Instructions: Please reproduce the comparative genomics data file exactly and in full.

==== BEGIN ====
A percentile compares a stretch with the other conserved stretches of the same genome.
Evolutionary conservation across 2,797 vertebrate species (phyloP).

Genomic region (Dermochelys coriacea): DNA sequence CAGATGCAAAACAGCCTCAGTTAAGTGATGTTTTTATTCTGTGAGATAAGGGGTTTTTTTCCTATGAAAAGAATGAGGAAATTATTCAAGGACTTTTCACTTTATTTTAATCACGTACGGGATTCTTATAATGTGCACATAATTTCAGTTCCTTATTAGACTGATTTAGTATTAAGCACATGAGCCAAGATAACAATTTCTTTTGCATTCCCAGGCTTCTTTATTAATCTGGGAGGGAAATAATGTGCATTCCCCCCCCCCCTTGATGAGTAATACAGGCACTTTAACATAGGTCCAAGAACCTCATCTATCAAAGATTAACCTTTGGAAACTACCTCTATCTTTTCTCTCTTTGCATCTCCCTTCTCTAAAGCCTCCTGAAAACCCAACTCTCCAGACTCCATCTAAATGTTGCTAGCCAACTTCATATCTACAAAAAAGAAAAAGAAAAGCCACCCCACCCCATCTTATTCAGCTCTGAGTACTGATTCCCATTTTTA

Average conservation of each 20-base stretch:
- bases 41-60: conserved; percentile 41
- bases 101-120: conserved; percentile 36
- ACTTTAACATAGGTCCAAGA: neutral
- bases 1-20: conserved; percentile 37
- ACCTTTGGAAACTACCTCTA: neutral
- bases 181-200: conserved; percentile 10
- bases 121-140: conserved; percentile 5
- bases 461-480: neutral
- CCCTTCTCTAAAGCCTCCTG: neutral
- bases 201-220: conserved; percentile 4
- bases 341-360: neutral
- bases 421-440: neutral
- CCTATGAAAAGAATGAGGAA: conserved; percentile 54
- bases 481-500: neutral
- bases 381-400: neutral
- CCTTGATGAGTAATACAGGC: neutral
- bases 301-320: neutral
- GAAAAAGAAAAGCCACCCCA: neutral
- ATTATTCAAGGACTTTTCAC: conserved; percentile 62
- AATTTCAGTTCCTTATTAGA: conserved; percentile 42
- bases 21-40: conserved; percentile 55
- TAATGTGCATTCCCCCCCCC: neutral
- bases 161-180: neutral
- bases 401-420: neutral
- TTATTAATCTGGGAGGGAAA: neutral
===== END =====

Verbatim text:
A percentile compares a stretch with the other conserved stretches of the same genome.
Evolutionary conservation across 2,797 vertebrate species (phyloP).

Genomic region (Dermochelys coriacea): DNA sequence CAGATGCAAAACAGCCTCAGTTAAGTGATGTTTTTATTCTGTGAGATAAGGGGTTTTTTTCCTATGAAAAGAATGAGGAAATTATTCAAGGACTTTTCACTTTATTTTAATCACGTACGGGATTCTTATAATGTGCACATAATTTCAGTTCCTTATTAGACTGATTTAGTATTAAGCACATGAGCCAAGATAACAATTTCTTTTGCATTCCCAGGCTTCTTTATTAATCTGGGAGGGAAATAATGTGCATTCCCCCCCCCCCTTGATGAGTAATACAGGCACTTTAACATAGGTCCAAGAACCTCATCTATCAAAGATTAACCTTTGGAAACTACCTCTATCTTTTCTCTCTTTGCATCTCCCTTCTCTAAAGCCTCCTGAAAACCCAACTCTCCAGACTCCATCTAAATGTTGCTAGCCAACTTCATATCTACAAAAAAGAAAAAGAAAAGCCACCCCACCCCATCTTATTCAGCTCTGAGTACTGATTCCCATTTTTA

Average conservation of each 20-base stretch:
- bases 41-60: conserved; percentile 41
- bases 101-120: conserved; percentile 36
- ACTTTAACATAGGTCCAAGA: neutral
- bases 1-20: conserved; percentile 37
- ACCTTTGGAAACTACCTCTA: neutral
- bases 181-200: conserved; percentile 10
- bases 121-140: conserved; percentile 5
- bases 461-480: neutral
- CCCTTCTCTAAAGCCTCCTG: neutral
- bases 201-220: conserved; percentile 4
- bases 341-360: neutral
- bases 421-440: neutral
- CCTATGAAAAGAATGAGGAA: conserved; percentile 54
- bases 481-500: neutral
- bases 381-400: neutral
- CCTTGATGAGTAATACAGGC: neutral
- bases 301-320: neutral
- GAAAAAGAAAAGCCACCCCA: neutral
- ATTATTCAAGGACTTTTCAC: conserved; percentile 62
- AATTTCAGTTCCTTATTAGA: conserved; percentile 42
- bases 21-40: conserved; percentile 55
- TAATGTGCATTCCCCCCCCC: neutral
- bases 161-180: neutral
- bases 401-420: neutral
- TTATTAATCTGGGAGGGAAA: neutral